The Lady in the Punchbowl

Lady Diana was an heiress worth £30,000 and a renowned Elizabethan beauty. She married firstly Henry de Vere, 18th Earl of Oxford, who died within a year of their nuptials following a fever after a battle.  She later joined with with the 1st Earl of Elgin, ancestor of Thomas Bruce, 7th Earl Elgin, and acquirer of the eponymous Elgin marbles.

Below is Lady Diana painted in typical William Larkin fashion.  Ever present Larkin curtains notwithstanding, I like the portrait, especially the gathered/Elizabethan-version-of-lasered details on the front on her gown.  I haven’t a clue what the technique is actually called, but it looks like she got in a creative sword-fight  on her way to the portrait being painted.  Maybe that offers at least one possibility for her expression. Frankly, it’s better than this  (very nice embroidery, btw) or this (they say).

lady diana, countess of Elgin by William LarkinLady Diana Cecil by William Larkin, (1614-18) (Ranger’s House, Suffolk Collection)

Lady Diana’s grave (known as ‘the lady in the punchbowl’) was a subject of humor for Horace Walpole who visited the Ailesbury Mausoleum* in 1771:

“At two miles from Houghton Park is the mausoleum of the Bruces, where I saw the most ridiculous monument of one of Lady Ailesbury’s predecessors that was ever imagined. I beg she will never keep such company. In the midst of of an octagon chapel is the tomb of Diana, Countess of Oxford and Elgin. From a huge unwieldy base of white marble rises a black marble cistern; literally a cistern that would serve for an eating room. In the midst of all this, to the knees, stands her Ladyship in her white domino or shroud, with her left hand erect as giving her blessing. It put me in mind of Mrs. Cavendish when she got drunk in the bathing tub.”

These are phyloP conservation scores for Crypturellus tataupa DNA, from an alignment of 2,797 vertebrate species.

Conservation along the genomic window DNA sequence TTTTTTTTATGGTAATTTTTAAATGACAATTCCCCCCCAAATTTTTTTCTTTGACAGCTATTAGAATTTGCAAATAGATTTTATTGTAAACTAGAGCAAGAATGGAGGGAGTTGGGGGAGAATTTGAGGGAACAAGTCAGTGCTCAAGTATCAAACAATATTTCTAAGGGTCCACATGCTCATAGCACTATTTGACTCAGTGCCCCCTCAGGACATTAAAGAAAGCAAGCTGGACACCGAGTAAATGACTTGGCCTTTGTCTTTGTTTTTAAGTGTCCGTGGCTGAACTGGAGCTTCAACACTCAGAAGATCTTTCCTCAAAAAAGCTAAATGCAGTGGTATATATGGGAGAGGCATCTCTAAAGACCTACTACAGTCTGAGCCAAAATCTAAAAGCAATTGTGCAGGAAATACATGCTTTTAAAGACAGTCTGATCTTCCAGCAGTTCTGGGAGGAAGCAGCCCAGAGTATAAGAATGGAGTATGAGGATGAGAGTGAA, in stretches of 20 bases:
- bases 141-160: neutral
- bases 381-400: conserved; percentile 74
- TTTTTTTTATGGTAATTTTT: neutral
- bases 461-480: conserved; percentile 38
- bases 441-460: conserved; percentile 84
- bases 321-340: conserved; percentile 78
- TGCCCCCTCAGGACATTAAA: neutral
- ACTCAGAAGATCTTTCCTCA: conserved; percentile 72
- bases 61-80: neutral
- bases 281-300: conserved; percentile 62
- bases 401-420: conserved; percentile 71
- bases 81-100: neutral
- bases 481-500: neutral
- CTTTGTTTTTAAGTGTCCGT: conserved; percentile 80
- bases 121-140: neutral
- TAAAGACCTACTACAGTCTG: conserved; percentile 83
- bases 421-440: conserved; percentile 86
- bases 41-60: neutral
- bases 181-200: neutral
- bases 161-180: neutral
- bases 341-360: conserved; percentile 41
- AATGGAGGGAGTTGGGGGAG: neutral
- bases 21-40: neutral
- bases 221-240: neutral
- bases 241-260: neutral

Mrs Cavendish is not specified by the editor of Walpole’s letter. It could be either Barbara Cavendish, daughter of the Bishop of Durham, or Elizabeth Cavendish, the bishop’s niece by marriage to his eldest son.

*The Ailesbury Mausoleum brochure has a picture of Lady Diana’s tomb.

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3 thoughts on “The Lady in the Punchbowl

  1. I know that this is an older post, but I would love to tell u what it was called. They called it slashing and u very close to the whole sword connection. In the early 16th century. One of the wars between the emporer Charles tells how after the fight his soldiers were cold amd so took clothes off of their enemies and stuck it thru the slashes in their own clothes that had been made from the swords cutting their own fabric. Hence the name slashing. It became quite popular because it allowed people to show off different colors and fabrics worn underneath their last layer.
    Lisa Ann

    1. Fantastic, Lisa Ann! I appreciate you taking the time to comment as I will know be able to call “slashing” by its appropriate name. It also tickles me that the origin of the term was close to what I had humorously surmised. I must say I enjoyed the style before, but now that it is especially badass in origin, I find myself ever more fond of it (Although the allusion to killing is a bit grisly. Practicality does have its downsides). I imagine slashing would add a delightfully colorful effect to fashion and will have to seek out further images now.

      Thanks again for your input.

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